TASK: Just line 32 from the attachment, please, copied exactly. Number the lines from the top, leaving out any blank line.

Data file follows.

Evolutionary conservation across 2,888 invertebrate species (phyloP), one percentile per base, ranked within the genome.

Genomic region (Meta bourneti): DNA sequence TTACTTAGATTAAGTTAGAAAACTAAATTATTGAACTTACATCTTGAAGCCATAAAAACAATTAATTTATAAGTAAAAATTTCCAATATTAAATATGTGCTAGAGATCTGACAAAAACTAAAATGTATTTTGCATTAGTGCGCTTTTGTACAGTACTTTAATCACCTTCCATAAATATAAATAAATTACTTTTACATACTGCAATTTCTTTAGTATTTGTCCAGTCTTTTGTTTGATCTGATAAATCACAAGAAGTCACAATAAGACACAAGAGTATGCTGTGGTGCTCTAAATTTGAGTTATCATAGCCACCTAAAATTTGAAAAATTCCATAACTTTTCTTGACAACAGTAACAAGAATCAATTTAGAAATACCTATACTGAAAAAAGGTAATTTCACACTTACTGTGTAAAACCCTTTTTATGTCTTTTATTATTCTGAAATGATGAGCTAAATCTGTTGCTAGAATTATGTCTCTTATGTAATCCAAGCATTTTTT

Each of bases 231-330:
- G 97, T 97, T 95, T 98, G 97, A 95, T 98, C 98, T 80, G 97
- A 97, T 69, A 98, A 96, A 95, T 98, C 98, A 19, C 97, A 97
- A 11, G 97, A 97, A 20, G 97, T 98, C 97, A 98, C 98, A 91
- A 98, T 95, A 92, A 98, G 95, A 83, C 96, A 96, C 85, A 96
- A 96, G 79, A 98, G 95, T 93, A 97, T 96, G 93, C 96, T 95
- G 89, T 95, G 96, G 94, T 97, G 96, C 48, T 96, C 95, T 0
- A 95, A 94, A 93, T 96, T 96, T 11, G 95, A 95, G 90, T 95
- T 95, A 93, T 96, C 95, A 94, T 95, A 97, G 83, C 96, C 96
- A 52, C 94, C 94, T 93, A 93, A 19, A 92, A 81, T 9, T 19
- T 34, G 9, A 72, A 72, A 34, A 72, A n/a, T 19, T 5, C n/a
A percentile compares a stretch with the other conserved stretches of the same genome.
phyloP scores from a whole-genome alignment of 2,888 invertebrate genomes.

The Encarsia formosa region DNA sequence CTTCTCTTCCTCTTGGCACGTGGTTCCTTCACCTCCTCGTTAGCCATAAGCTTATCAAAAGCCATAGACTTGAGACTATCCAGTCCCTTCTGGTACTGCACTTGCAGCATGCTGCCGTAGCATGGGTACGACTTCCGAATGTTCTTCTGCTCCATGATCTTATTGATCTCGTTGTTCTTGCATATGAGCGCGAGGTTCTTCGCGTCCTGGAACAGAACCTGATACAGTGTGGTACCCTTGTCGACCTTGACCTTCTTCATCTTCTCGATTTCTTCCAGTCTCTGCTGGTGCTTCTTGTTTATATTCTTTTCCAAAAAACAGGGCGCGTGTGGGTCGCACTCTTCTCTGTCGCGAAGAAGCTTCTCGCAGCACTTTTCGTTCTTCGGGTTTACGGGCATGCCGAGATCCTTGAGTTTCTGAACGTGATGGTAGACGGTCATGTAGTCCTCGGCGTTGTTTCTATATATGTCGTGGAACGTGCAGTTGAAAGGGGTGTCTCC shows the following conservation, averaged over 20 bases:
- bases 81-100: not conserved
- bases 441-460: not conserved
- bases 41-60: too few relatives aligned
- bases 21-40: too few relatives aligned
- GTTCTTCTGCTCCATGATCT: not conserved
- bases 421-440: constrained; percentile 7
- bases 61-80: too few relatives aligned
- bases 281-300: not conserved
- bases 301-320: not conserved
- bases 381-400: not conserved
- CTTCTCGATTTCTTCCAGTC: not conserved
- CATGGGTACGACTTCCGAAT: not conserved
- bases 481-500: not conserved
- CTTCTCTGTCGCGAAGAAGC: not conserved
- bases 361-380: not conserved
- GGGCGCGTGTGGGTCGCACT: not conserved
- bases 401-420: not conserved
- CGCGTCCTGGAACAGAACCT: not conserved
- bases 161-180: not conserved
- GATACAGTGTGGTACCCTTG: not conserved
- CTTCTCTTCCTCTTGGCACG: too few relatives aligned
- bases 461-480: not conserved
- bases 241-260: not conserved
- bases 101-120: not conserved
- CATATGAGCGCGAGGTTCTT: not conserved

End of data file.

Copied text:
- GGGCGCGTGTGGGTCGCACT: not conserved